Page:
We are going to pay our bills when they are due.  This organization had been strapped with bad cash flow for a variety of reasons.  One of their bad habits was that when cash got tight they stretched out timelines for paying their bills.  In essence, they were using their suppliers and vendors as a line of credit by not paying bills when they were due.  As a result, suppliers and vendors were getting weary of doing business with this well-liked organization.

The commitment was made to pay all bills when they were due.  The organization rethought cash flow, suppliers and vendors were paid promptly.  As a result, people now seek out doing business with this organization.

Here is the point.  The organization made a commitment to consistent pursuit and execution of the decision to pay its bills on time.  This has resulted in better relationships, better cash flow and stronger mission fulfillment.

Consistency of execution is the key.

Consider one decision that you or your organization could pursue with consistency that, if persisted in, would bring about lasting change for the better.  Be patient, be realistic, and above all, BE CONSISTENT.



Love is Stronger than…

Culture thinks of strength in terms of great acts of might or domination.  Media is filled with images reflecting these ideas.  We describe some children as “strong willed”.  Strength is used to describe a young person who is an outstanding athlete. An individual who is intellegent or expresses conviction or opinion is refered to as having a “strong mind.”

The bible talks about a greater and more effective strength.  In a word…LOVE.

One of the bible writers, Paul, says that even if he knew all of God’s plans, even if he could literally move mountains through the power of his faith, even if he had all knowledge, it would all come up empty and weak compared to love.  (I Corinthians 13)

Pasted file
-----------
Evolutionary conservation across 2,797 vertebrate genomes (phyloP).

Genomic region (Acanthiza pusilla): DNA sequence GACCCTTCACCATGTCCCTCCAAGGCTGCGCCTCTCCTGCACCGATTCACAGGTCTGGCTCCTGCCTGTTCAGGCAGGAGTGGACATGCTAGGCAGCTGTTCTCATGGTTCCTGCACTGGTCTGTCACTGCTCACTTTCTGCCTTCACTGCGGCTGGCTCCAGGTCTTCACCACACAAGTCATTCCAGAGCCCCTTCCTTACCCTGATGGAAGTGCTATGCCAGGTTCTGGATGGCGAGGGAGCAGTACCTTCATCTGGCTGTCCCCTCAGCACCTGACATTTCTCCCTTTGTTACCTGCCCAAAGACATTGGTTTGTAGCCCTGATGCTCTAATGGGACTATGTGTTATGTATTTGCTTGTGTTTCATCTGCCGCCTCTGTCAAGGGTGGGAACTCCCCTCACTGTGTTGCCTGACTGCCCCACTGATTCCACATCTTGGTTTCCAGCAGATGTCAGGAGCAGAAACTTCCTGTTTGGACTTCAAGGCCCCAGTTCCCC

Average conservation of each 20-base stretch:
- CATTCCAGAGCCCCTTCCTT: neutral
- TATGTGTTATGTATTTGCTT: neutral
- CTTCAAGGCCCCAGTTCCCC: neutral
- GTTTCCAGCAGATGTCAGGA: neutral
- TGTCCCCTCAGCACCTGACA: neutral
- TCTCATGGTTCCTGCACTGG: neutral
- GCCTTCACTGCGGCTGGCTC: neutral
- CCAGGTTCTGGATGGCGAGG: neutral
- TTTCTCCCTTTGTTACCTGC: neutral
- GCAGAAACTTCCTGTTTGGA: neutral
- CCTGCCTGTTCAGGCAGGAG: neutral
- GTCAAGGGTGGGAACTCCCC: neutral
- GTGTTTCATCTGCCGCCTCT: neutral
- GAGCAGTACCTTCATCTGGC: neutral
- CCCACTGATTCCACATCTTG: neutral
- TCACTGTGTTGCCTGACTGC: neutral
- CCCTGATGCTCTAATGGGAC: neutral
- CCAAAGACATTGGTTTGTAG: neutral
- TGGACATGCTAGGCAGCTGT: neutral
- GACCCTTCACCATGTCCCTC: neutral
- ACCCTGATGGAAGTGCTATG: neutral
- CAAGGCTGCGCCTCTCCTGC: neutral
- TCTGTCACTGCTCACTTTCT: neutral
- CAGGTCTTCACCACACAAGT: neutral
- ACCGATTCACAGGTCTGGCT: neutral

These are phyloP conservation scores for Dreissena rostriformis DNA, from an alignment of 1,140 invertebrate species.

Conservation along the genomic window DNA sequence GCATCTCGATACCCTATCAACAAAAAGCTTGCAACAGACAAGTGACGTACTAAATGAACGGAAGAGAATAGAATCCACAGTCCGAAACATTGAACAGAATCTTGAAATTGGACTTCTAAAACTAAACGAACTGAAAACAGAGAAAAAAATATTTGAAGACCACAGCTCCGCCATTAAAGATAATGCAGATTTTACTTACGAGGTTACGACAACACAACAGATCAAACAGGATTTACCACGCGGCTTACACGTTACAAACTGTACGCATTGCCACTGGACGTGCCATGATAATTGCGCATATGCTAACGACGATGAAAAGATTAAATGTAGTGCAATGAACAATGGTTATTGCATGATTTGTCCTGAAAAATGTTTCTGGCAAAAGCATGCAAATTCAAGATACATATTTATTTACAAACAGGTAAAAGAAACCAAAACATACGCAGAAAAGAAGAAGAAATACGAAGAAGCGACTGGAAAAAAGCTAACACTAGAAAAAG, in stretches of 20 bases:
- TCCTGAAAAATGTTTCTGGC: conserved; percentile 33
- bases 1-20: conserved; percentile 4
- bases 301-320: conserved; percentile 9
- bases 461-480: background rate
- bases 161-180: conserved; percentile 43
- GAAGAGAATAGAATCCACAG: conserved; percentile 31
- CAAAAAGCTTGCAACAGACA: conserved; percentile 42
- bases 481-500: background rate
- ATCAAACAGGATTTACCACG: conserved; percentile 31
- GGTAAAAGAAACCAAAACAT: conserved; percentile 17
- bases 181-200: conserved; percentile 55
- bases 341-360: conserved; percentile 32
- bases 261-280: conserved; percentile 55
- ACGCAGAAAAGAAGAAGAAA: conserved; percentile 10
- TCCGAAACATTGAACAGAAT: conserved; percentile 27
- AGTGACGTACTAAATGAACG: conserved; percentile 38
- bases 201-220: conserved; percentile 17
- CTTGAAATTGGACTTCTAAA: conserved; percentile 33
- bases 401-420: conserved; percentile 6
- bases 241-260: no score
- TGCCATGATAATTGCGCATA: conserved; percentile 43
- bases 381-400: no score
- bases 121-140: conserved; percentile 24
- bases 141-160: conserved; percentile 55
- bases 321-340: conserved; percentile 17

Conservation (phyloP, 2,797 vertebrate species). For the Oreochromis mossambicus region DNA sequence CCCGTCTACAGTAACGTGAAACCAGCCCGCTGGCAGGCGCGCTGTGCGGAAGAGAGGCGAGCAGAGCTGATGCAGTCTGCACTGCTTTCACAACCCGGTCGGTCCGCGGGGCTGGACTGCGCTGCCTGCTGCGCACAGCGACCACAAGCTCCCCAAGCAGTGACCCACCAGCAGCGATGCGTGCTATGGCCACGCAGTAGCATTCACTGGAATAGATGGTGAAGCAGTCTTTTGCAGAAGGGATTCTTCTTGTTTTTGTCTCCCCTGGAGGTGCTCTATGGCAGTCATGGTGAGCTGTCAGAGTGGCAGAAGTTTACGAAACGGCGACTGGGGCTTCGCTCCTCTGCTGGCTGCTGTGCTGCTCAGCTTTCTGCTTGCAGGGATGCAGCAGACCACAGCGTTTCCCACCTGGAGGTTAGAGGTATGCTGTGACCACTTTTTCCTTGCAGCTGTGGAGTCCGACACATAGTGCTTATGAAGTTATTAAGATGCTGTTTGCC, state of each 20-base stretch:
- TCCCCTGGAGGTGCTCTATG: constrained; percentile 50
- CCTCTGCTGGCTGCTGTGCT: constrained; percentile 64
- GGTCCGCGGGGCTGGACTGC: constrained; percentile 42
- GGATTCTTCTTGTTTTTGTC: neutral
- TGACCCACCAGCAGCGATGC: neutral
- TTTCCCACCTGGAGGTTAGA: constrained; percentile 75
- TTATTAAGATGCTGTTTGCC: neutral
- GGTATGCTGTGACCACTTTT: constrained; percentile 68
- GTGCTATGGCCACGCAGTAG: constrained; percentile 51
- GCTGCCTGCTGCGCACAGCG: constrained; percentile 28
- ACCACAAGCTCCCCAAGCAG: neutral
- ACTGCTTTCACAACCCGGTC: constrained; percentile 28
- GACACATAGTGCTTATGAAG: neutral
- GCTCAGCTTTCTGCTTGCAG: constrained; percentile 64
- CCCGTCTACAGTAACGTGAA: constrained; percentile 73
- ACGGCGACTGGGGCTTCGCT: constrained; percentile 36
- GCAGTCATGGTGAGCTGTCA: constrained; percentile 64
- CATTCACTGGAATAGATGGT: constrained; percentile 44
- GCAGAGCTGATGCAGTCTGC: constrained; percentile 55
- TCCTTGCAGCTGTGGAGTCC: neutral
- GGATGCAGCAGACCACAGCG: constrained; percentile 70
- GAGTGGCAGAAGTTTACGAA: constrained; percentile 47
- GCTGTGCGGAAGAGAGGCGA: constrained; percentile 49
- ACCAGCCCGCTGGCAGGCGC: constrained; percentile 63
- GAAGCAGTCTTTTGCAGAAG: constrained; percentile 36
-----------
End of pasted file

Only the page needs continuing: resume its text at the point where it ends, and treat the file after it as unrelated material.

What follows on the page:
I need to learn to lead my life from a position of love.  Any physical, intellectual or emotional strength applied to this world will only have lasting effectiveness for good if coming from a place of love.

As a husband, my wife must know that all of my care and concern for her flows from a strong love. As a father, all the rules and structure, correction and discipline will come up empty if they are not rooted and expressed in love.

As a leader, any difference I hope to contribute to this world will only be accomplished from a place of love.  From the board room to the front line deliverables of the organization, the primary conduit for long term gains is love.

Love is often portrayed as weak.  Yet there is nothing more powerful than love in overcoming rage, fear, betrayal or honest mistakes.  Love can open up a hardened and wounded spirit.  I see it happen all the time.

I have come to know two things about this incredible love:

  • Love doesn’t naturally happen in ourselves.
  • The source of love comes from God through a personal relationship with Jesus Christ.

God’s Holy Spirit comes along side us to help us live from a place of love.

If you want to live a strong and effective life, live a life filled with love.  Bring love to every relationship and organization in your life.  There is nothing stronger than God’s love.